Saturday, November 17, 2018
I often wonder about the concept of "forever" and wonder where my atoms will be a thousand years from now, ten thousand years from now, a million years from now, a billion years from now, and even a trillion years from now. Geologists have pretty much pegged the age of the earth at about 4.5 billion years, so a trillion years from now is almost incomprehensible.
Still, in a trillion years, everything will have to be somewhere.
As an atheist I do not believe in the concept of dead corpses rising up from graves being transformed into living "life ever after". Recently I listened to a friend trying to fathom how if someone is cremated and part of their ashes are spread in the Atlantic Ocean and part in the Pacific Ocean, how will they ever be reconnected when the "resurrection" occurs. Sorry to tell you but that's not going to happen just like people aren't going to rise up out of graves and have a huge life reunion with everyone they ever knew.
Despite this unwelcome intrusion of reality, right now there is a calcium atom in the nail of your left pinky finger. That atom has been around since the creation of the universe and by all bets, it will still be around a trillion years from you. It just wont be in your left pinky finger any more.
Reverting to my college minor in Physics I'm reminded of the First Law of Thermodynamics which is a subset of the larger Law of the Conservation of Energy. This cornerstone law of the physical world states that "the total energy of an isolated system is constant; energy can be transformed from one form to another but can neither be created or destroyed." So that calcium atom (along with every other atom in your body) is a form of energy that will be around long after you have departed.
Before my epiphany, when I was fed a weekly indoctrination of Lutheran teachings, I regularly heard the minister recite Psalm 23, verse 6. This was usually at the conclusion of one of the regular prayers, maybe what was called "the Benediction." Regardless of where it occurred in the ceremony, Psalm 23:6 reads, "Surely your goodness and love will follow me all the days of my life, and I will dwell in the house of the lord forever." Forever? How will you "dwell...forever" if, as my friend worried recently, part of your ashes are spread in the Atlantic Ocean and part in the Pacific?
Aldo Leopold, the father of wildlife biology and the first professor of wildlife biology (at the University of Wisconsin, of course) published a book titled "A Sand County Almanac" in 1948. Actually the book was published a few short weeks after Leopold died while trying to extinguish a prairie fire in Sauk County, Wisconsin. The book is a compendium of Leopold's thoughts and experiences in land and natural resource management. Spring quarter 1970, Dr. Al Beaver who taught my "Conservation of Natural Resources" class, required all students to read the book. After I had finished, I found a new "bible" that I could believe everything in it. It remains my bible today.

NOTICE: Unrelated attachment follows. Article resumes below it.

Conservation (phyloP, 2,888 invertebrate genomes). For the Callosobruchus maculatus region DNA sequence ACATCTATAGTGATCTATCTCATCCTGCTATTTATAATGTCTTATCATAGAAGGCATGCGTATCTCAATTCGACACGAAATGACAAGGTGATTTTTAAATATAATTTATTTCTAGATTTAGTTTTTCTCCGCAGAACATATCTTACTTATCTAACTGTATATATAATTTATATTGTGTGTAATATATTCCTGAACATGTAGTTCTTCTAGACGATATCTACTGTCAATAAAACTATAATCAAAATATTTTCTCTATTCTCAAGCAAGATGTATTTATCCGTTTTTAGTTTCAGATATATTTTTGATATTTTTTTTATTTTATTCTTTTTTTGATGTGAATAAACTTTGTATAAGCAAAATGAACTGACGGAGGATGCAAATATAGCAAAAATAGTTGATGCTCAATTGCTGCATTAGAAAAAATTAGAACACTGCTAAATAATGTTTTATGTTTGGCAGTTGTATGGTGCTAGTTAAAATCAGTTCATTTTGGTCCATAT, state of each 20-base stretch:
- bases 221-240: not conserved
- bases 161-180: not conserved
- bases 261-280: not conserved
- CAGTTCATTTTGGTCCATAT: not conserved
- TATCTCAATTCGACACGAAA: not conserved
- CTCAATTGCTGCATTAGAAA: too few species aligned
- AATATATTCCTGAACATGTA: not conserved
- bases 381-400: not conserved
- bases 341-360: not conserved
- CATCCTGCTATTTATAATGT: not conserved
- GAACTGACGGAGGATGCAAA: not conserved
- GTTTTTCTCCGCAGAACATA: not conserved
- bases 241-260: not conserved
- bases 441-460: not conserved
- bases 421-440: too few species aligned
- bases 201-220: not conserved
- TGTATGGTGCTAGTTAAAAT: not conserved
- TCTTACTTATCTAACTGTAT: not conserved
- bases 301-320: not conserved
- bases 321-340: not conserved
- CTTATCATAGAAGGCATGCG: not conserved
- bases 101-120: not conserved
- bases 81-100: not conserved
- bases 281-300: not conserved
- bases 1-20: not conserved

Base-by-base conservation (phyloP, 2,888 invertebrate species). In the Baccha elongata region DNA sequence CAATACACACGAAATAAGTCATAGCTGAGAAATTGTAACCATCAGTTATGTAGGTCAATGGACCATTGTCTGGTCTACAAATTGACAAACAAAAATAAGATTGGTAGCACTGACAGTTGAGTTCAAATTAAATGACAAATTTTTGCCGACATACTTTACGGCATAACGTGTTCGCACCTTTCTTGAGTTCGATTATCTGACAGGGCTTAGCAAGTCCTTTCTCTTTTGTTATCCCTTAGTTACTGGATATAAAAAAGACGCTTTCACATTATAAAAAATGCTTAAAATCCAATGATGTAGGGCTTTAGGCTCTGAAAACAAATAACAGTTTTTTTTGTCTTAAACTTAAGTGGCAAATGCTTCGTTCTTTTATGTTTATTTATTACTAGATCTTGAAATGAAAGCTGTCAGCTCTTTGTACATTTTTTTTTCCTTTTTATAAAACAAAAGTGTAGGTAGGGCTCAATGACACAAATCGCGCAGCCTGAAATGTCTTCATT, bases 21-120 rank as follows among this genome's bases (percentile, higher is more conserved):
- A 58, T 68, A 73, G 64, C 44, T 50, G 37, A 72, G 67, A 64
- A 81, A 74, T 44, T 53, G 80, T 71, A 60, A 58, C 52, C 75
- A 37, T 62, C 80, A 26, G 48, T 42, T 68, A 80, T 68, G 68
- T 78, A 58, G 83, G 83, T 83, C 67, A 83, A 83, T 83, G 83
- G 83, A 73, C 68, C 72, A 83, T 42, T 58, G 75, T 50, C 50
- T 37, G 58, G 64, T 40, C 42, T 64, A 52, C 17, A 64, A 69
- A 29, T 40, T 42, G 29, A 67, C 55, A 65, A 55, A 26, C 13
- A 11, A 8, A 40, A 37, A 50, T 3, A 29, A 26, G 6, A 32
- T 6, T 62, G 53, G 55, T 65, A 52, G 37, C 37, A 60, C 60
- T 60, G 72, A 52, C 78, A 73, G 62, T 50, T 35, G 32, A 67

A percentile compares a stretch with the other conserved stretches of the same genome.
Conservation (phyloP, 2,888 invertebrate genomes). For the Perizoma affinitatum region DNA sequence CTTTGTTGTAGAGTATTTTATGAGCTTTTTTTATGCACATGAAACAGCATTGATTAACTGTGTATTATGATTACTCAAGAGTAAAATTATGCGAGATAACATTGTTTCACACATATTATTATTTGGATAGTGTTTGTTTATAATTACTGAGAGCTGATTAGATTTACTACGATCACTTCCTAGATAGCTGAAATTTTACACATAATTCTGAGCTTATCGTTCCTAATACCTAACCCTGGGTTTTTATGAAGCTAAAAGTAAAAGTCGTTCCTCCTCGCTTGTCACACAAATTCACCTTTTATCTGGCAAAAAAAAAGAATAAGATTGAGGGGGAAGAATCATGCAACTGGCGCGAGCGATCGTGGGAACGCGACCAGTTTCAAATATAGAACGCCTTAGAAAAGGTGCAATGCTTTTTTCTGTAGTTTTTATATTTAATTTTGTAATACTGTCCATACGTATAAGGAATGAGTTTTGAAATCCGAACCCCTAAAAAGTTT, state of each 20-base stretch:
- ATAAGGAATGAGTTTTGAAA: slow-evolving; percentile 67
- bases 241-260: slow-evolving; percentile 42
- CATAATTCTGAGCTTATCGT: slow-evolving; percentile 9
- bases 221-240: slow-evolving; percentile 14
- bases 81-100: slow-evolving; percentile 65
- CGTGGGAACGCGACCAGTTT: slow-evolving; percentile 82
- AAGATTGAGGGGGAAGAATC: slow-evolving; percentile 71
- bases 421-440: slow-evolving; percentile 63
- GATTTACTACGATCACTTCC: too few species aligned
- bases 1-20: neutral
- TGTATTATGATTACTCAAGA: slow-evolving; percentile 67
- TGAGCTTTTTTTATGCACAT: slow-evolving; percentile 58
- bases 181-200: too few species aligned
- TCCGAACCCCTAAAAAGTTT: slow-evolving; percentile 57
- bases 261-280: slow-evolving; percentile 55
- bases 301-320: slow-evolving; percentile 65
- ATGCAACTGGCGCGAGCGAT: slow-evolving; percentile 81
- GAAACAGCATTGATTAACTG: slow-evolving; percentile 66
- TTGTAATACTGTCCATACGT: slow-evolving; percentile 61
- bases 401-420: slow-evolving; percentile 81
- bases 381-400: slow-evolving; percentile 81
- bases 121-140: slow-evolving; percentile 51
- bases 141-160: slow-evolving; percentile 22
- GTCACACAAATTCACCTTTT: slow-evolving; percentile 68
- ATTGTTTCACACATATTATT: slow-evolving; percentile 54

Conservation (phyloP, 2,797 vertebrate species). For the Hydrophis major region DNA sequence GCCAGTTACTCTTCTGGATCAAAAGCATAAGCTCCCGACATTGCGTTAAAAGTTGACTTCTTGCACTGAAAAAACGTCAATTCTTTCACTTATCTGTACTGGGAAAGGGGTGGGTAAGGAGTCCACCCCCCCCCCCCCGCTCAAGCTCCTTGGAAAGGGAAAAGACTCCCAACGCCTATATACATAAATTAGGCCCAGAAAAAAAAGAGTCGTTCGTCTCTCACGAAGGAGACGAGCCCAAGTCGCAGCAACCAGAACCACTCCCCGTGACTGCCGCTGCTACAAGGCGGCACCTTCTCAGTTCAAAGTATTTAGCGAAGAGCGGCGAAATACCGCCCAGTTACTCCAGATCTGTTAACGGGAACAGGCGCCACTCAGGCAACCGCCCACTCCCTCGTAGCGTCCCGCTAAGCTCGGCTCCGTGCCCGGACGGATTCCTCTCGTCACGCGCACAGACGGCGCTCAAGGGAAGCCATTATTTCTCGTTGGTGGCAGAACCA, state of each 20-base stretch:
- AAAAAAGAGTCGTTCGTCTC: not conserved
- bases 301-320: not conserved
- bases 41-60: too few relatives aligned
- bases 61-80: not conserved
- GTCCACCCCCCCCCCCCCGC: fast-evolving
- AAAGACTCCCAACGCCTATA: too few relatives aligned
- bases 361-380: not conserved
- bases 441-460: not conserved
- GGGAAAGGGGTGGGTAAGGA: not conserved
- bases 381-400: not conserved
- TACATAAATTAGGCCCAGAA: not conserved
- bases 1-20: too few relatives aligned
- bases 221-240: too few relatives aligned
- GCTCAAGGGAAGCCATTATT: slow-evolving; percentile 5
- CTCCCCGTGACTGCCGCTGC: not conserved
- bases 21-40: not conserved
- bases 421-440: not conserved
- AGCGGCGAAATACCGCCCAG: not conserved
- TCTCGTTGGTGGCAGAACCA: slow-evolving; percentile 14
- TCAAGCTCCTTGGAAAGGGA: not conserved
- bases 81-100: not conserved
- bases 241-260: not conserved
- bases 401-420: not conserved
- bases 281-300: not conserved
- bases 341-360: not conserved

One story "Thinking Like a Mountain" tells the tale of the day when Leopold, as a young forest manager in New Mexico, shot a female wolf that was crossing a stream with its pups. At first Leopold was ecstatic about his kill but then, as he says so hauntingly, "we reached the old wolf in time to see a fierce green fire dying in her eyes." The sight of the dying wolf, dead at his hand, transformed Leopold from someone who thought every predator was bad, to someone who realized that without predators, there will be a lot fewer "preferred" animals like deer or wapiti.
Another story, "The Geese Return" tells the tale of the annual migration of Canada geese, and what we can learn about us from them. In his writings Leopold demonstrates the intrinsic value of wildlife and wildness. Leopold tried to interpret what the geese saw and experienced as they migrated south, told of the excitement of a young boy racing home with tales of high adventure after encountering a flock of geese, and at the end of the essay asked the question "What if there be no goose music?" It was a question that haunted me throughout my career and one that is even more important today.
None of this, however, has anything to do with the concept of "forever", a supposed resurrection, or any of the mantra's we were exposed to in church. Not until we discover his essay "Odyssey" First published in 1942, "Odyssey" tells the story of an atom, probably a nitrogen atom, that lays dormant in the soil for ages then one day is taken up by a bur oak that was transformed into a part of an acorn that fed a deer that fed a native american who, when he died, returned the atom to the soil.
Odyssey continues describing the journey of the atom as it passes through other plants and other animals; a spiderwort one spring, a rabbit one summer, a fox one winter, as the cycle continued. Eventually the atom became a part of a tree that became part of the beaver that ate the tree. The beaver died in the winter and the following spring the beaver carcass along with the nitrogen atom were swept downstream until finally the atom found its way back to "lay again in his ancient prison, the sea."
I have often wondered if Leopold understood as he wrote this superb essay, that he was not only describing the endless journey of an atom (any atom) though the ages, but also, maybe inadvertently he was also describing how all of us, through our atoms, will "dwell in the house of the lord forever." It won't be as a resurrected shell that was once a body, but as a form of energy that cannot be destroyed, only transformed from one form to another.